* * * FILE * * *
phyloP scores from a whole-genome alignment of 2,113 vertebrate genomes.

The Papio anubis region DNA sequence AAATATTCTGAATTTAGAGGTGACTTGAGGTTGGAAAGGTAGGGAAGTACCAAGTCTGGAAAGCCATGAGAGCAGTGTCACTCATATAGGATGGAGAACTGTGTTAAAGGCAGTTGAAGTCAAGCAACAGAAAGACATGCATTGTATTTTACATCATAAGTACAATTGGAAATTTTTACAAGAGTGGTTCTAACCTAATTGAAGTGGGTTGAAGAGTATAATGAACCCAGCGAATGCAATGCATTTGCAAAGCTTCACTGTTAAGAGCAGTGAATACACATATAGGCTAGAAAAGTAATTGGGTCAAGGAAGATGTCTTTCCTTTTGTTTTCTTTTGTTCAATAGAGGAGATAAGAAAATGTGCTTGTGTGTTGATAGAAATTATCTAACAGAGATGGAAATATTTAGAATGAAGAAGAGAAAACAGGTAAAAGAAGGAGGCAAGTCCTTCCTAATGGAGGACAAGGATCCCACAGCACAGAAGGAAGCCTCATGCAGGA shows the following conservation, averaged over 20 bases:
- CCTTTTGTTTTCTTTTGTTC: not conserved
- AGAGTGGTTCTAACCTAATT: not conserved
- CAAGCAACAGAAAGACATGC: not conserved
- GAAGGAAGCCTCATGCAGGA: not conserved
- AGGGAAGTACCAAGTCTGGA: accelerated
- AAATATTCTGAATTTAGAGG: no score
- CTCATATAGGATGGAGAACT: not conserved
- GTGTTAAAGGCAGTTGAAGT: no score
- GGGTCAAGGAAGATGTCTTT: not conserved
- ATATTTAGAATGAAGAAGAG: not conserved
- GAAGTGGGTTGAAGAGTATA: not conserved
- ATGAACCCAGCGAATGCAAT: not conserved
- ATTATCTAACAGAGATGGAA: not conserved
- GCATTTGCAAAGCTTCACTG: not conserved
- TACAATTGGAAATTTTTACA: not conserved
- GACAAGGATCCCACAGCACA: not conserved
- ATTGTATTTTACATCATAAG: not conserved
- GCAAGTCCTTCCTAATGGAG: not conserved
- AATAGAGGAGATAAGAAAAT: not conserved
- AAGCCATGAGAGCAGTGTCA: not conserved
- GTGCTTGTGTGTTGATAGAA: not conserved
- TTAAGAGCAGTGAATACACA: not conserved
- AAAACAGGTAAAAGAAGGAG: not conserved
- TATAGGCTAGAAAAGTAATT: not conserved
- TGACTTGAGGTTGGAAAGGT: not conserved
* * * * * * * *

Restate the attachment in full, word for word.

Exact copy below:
phyloP scores from a whole-genome alignment of 2,113 vertebrate genomes.

The Papio anubis region DNA sequence AAATATTCTGAATTTAGAGGTGACTTGAGGTTGGAAAGGTAGGGAAGTACCAAGTCTGGAAAGCCATGAGAGCAGTGTCACTCATATAGGATGGAGAACTGTGTTAAAGGCAGTTGAAGTCAAGCAACAGAAAGACATGCATTGTATTTTACATCATAAGTACAATTGGAAATTTTTACAAGAGTGGTTCTAACCTAATTGAAGTGGGTTGAAGAGTATAATGAACCCAGCGAATGCAATGCATTTGCAAAGCTTCACTGTTAAGAGCAGTGAATACACATATAGGCTAGAAAAGTAATTGGGTCAAGGAAGATGTCTTTCCTTTTGTTTTCTTTTGTTCAATAGAGGAGATAAGAAAATGTGCTTGTGTGTTGATAGAAATTATCTAACAGAGATGGAAATATTTAGAATGAAGAAGAGAAAACAGGTAAAAGAAGGAGGCAAGTCCTTCCTAATGGAGGACAAGGATCCCACAGCACAGAAGGAAGCCTCATGCAGGA shows the following conservation, averaged over 20 bases:
- CCTTTTGTTTTCTTTTGTTC: not conserved
- AGAGTGGTTCTAACCTAATT: not conserved
- CAAGCAACAGAAAGACATGC: not conserved
- GAAGGAAGCCTCATGCAGGA: not conserved
- AGGGAAGTACCAAGTCTGGA: accelerated
- AAATATTCTGAATTTAGAGG: no score
- CTCATATAGGATGGAGAACT: not conserved
- GTGTTAAAGGCAGTTGAAGT: no score
- GGGTCAAGGAAGATGTCTTT: not conserved
- ATATTTAGAATGAAGAAGAG: not conserved
- GAAGTGGGTTGAAGAGTATA: not conserved
- ATGAACCCAGCGAATGCAAT: not conserved
- ATTATCTAACAGAGATGGAA: not conserved
- GCATTTGCAAAGCTTCACTG: not conserved
- TACAATTGGAAATTTTTACA: not conserved
- GACAAGGATCCCACAGCACA: not conserved
- ATTGTATTTTACATCATAAG: not conserved
- GCAAGTCCTTCCTAATGGAG: not conserved
- AATAGAGGAGATAAGAAAAT: not conserved
- AAGCCATGAGAGCAGTGTCA: not conserved
- GTGCTTGTGTGTTGATAGAA: not conserved
- TTAAGAGCAGTGAATACACA: not conserved
- AAAACAGGTAAAAGAAGGAG: not conserved
- TATAGGCTAGAAAAGTAATT: not conserved
- TGACTTGAGGTTGGAAAGGT: not conserved